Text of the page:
تشخیص صدای برتر در یک بیمار با پروزوپاگنوزیا اکتسابی و ادراکپریشی شی
|کد مقاله||سال انتشار||مقاله انگلیسی||ترجمه فارسی||تعداد کلمات|
|37900||2010||8 صفحه PDF||سفارش دهید||6841 کلمه|
Publisher : Elsevier - Science Direct (الزویر - ساینس دایرکت)
Journal : Neuropsychologia, Volume 48, Issue 13, November 2010, Pages 3725–3732
Abstract Anecdotally, it has been reported that individuals with acquired prosopagnosia compensate for their inability to recognize faces by using other person identity cues such as hair, gait or the voice. Are they therefore superior at the use of non-face cues, specifically voices, to person identity? Here, we empirically measure person and object identity recognition in a patient with acquired prosopagnosia and object agnosia. We quantify person identity (face and voice) and object identity (car and horn) recognition for visual, auditory, and bimodal (visual and auditory) stimuli. The patient is unable to recognize faces or cars, consistent with his prosopagnosia and object agnosia, respectively. He is perfectly able to recognize people's voices and car horns and bimodal stimuli. These data show a reverse shift in the typical weighting of visual over auditory information for audiovisual stimuli in a compromised visual recognition system. Moreover, the patient shows selectively superior voice recognition compared to the controls revealing that two different stimulus domains, persons and objects, may not be equally affected by sensory adaptation effects. This also implies that person and object identity recognition are processed in separate pathways. These data demonstrate that an individual with acquired prosopagnosia and object agnosia can compensate for the visual impairment and become quite skilled at using spared aspects of sensory processing. In the case of acquired prosopagnosia it is advantageous to develop a superior use of voices for person identity recognition in everyday life.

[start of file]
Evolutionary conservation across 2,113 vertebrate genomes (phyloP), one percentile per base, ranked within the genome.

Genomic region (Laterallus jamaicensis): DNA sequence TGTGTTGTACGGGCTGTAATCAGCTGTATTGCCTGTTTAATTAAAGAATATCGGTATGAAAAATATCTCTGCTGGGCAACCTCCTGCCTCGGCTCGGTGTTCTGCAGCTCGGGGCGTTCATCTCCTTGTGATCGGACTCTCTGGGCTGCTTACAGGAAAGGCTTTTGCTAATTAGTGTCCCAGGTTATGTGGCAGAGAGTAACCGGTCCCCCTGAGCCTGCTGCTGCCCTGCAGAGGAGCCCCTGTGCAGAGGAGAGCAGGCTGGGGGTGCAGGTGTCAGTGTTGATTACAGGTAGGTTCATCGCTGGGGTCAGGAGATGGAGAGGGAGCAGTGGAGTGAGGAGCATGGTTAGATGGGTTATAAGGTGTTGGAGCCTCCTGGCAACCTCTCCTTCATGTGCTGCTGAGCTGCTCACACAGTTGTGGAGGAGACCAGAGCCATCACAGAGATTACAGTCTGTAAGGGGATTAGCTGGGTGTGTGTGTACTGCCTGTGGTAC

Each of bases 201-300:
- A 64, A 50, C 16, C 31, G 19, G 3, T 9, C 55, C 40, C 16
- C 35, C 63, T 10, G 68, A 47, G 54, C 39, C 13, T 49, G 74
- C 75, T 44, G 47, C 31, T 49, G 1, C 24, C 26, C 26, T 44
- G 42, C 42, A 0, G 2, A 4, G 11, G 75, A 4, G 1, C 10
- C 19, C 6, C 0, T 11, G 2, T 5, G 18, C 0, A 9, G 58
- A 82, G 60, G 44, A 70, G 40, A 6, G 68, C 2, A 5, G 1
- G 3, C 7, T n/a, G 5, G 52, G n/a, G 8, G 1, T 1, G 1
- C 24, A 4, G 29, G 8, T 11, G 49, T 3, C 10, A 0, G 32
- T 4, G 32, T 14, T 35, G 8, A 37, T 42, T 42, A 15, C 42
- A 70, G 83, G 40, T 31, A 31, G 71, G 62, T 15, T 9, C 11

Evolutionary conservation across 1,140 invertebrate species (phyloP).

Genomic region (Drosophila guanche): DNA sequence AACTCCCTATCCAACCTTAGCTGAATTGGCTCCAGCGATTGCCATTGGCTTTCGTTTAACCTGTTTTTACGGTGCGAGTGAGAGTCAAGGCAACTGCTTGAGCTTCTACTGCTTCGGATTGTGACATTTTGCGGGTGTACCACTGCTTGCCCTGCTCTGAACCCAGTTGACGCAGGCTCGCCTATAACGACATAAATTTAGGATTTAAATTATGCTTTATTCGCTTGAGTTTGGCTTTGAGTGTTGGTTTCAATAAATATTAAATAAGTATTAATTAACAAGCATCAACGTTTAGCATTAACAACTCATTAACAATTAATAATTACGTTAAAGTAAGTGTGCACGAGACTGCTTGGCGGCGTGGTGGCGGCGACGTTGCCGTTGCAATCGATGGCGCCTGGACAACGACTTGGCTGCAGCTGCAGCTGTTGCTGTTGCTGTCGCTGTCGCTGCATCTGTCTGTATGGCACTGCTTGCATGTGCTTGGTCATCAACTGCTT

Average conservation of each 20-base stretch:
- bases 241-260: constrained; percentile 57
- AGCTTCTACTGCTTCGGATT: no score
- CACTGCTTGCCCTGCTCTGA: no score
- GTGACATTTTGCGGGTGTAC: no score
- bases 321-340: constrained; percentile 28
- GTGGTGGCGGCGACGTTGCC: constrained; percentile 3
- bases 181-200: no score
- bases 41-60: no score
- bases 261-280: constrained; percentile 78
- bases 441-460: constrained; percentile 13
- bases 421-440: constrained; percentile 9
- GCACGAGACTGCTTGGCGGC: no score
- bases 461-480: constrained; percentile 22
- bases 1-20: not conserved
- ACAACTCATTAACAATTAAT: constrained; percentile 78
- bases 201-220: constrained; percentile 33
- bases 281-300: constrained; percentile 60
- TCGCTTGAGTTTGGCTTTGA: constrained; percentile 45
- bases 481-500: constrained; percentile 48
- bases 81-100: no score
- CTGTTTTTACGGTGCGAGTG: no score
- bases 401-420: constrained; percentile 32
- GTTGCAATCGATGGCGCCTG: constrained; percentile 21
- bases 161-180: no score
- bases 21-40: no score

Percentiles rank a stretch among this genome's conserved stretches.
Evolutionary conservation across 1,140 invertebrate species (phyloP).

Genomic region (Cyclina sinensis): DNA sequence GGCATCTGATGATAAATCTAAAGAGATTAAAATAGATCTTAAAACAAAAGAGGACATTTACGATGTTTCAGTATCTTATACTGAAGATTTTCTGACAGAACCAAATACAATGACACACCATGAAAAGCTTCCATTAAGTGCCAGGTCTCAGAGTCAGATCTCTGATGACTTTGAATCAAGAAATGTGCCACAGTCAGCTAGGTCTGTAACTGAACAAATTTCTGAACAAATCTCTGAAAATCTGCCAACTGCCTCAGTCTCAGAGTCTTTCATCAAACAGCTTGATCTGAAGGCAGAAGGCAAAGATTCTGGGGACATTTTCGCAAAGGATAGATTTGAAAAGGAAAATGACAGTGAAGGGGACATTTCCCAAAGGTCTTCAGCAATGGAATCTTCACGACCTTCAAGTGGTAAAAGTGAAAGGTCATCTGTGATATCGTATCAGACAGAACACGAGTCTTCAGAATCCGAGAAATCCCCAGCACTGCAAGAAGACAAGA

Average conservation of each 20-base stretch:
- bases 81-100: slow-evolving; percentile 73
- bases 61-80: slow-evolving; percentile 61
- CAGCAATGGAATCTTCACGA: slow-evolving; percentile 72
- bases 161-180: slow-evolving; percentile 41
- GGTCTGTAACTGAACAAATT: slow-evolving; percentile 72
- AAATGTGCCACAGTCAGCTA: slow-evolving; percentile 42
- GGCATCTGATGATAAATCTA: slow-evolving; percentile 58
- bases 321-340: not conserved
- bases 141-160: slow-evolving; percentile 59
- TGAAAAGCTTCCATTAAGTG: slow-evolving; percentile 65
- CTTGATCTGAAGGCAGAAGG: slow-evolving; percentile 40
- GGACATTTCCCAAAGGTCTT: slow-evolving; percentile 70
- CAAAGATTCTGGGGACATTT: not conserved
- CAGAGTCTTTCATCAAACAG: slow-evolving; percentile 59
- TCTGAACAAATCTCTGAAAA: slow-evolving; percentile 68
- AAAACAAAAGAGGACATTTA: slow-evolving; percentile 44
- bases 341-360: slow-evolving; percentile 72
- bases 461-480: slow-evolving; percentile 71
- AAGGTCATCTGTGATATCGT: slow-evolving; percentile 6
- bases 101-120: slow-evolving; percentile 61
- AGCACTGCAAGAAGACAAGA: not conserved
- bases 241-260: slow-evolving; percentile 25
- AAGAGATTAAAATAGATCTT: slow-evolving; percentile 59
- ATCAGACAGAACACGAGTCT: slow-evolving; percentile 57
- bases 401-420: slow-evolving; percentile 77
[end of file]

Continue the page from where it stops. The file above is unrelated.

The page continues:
1. Introduction Everyday social interaction is typically a multisensory experience in which we see and speak with the people with whom we interact. Seeing a person's face and hearing their voice provides rich information about gender, age or other idiosyncratic features that give rise to a unique person identity. How face and voice information are integrated in person identity recognition has been outlined in a model by Campanella and Belin (2007). They propose that face and voice integration occurs in two interactive streams that share a common functional organization. Face–voice integration requires analyzing different types of sensory information such as face and voice structural information, affective information and identity information. Interaction of face and voice information occurs through crosstalk between ‘unimodal’ face and voice modules and integration of face and voice information for person identification may occur at a higher order ‘supramodal’ person identity module. Consistent with this parallel and interactive model, behavioural studies exploring identity recognition have shown that previous exposure to both face and voice information during person encoding facilitates later identification of that individual when cues from only one sensory modality (face or voice) are available (Ellis et al., 1997, Schweinberger et al., 1997, Sheffert and Olson, 2004 and von Kriegstein et al., 2008). On a functional level, neuroimaging studies have shown crossmodal responses for familiar voices in a putatively face selective cortical region, the fusiform face area (FFA), and these responses are coupled with activation in voice selective cortical regions, the superior temporal sulcus (STS), when the task specifically requires recognizing familiar speakers (von Kriegstein and Giraud, 2006 and von Kriegstein et al., 2005). While multisensory encoding of identity can facilitate unimodal recognition some researchers have found interference effects with bimodal recognition. Joassin, Maurage, Bruyer, Crommelinck, & Campanella (2004) demonstrated that both reaction time and accuracy were compromised when participants identified previously learned face–voice pairings with bimodal (face and voice) stimuli. Bimodal stimulus presentations resulted in intermediate performance compared to the unimodal (visual-only and auditory-only) conditions. The authors suggested that because face recognition is superior to voice recognition, in the bimodal stimulus presentation the presence of the voice actually interferes with the efficient processing of the face. In a later paper, Joassin, Maurage, & Campanella (2008) demonstrated that when face stimuli were degraded and therefore less reliable relative to the voices, bimodal stimulus presentations led to an enhancement effect. It seems likely that higher order multisensory person identity (face/voice) information is integrated in the same statistically optimal fashion as lower level multisensory audiovisual stimuli (lights and tones) whereby the more reliable or salient information is weighted more heavily (e.g. Alais and Burr, 2004 and Shams et al., 2002). This would mean that the more reliable sensory information (face or voice) would have greater influence on higher order person recognition processes. Given that we typically have access to multimodal information, if an individual has a selective deficit in one sensory modality, will the remaining sensory modalities compensate for this loss? One such case to consider is prosopagnosia, a neurological deficit that impairs an individual's ability to visually recognize the identity of a face (Damasio, Damasio, & Van Hoesen, 1982; see also Ellis & Florence, 1990 for a review of Bodamer, 1947). Acquired prosopagnosia is the result of injury or disease and lesions within the known face-selective network have been demonstrated such as the occipital face area (OFA) (Rossion et al., 2003, Steeves et al., 2006 and Steeves et al., 2009) or the FFA (Lê et al., 2002 and Rossion et al., 2003). Despite being unable to recognize a face, individuals with prosopagnosia may nonetheless retain the ability to categorize faces from non-faces or objects (Steeves et al., 2006) and their visual scan paths for face images suggest that they may retain implicit face processing (Lê, Raufaste, Roussel, Puel, & Démonet, 2003). Given the inability to use face information for identity recognition, how do individuals with prosopagnosia identify people in daily life? People can be recognized by a variety of means such as their hair or clothing but of course these aspects of a person's identity are unreliable and may change on a daily basis. A potentially more reliable strategy for person identity recognition is to use voices. The use of voices for recognition has been described anecdotally in patients with acquired prosopagnosia since the mid 1950's (Damasio et al., 1990, De Renzi, 1997 and Pallis, 1955). In the present paper, we examine the use of auditory information for recognition processes in a patient with acquired prosopagnosia and visual object agnosia. Specifically, we ask how well is voice information used for person identification and sound information for object recognition. We outline two possible outcomes: One: acquired prosopagnosia may result in enhanced voice recognition ability. This would be consistent with a model for crossmodal (audiovisual) adaptation and/or compensatory strategies for the loss of proper use of one sensory modality. A loss of face recognition does not necessarily mean that other recognition systems will also be impaired. For instance, brain lesioned patients have been described that have impairments that are specific to one domain without impacting others. Specifically, some patients have been described to have impairments in the recognition of faces or voices but not both faces and voices (Neuner & Schweinberger, 2000). Consequently, since face and voice impairments can be independent and given that healthy individuals typically weigh more heavily the sensory information from the more reliable, dominant sensory modality then it is not unreasonable to expect a patient with prosopagnosia to excel at using auditory information for person recognition. Similarly, acquired object agnosia may result in enhanced object sound recognition if visual and auditory streams for object recognition can operate independently and as a result of the visual object agnosia, the auditory information is more reliable for the recognition of objects. Two: acquired prosopagnosia may result in impaired voice recognition ability. In a previous study of speaker recognition, von Kriegstein, Kleinschmidt, and Giraud (2006) reported the case of an individual with developmental prosopagnosia who showed poorer recognition of familiar speakers’ voices compared to neurologically intact controls. They further showed that individuals with prosopagnosia did not benefit from the presentation of dynamic face and voice pairs when learning person identities compared to the presentation of voices with an image representing the speakers’ occupation (von Kriegstein et al., 2008). The controls, however, did show improvements in speaker recognition after having learned voices and faces together, which suggests that speaker recognition benefits from the ability to process faces. Their data support a bottom-up approach to person identity recognition whereby the coupling of the lower level face and voice modules influences person identity recognition. In a similar manner, acquired object agnosia may result in impaired object sound recognition if both visual and auditory sound encoding must combine in a bottom-up fashion to generate object recognition and the visual object recognition stream is impaired. In Experiment 1, we quantify person recognition for faces, voices and face–voice pair combinations using a classic old/new paradigm in a patient with acquired prosopagnosia compared to controls. In Experiment 2, we evaluate the identification of another stimulus class, object recognition for cars, car horns and car–car horn pair combinations. Since patient SB shows implicit face processing through his scan paths for faces, the bottom-up model of face and voice encoding would predict that his voice recognition would also be impaired. If, however, patient SB's implicit face processing operates independently of voice processing, the crossmodal compensation model would predict that voice recognition will be enhanced relative to controls. Similarly for objects, on one hand a bottom-up model of object and object sound encoding would predict that object, sound recognition will be impaired relative to controls. On the other hand, the crossmodal compensation model would predict that object sound recognition will be enhanced relative to controls.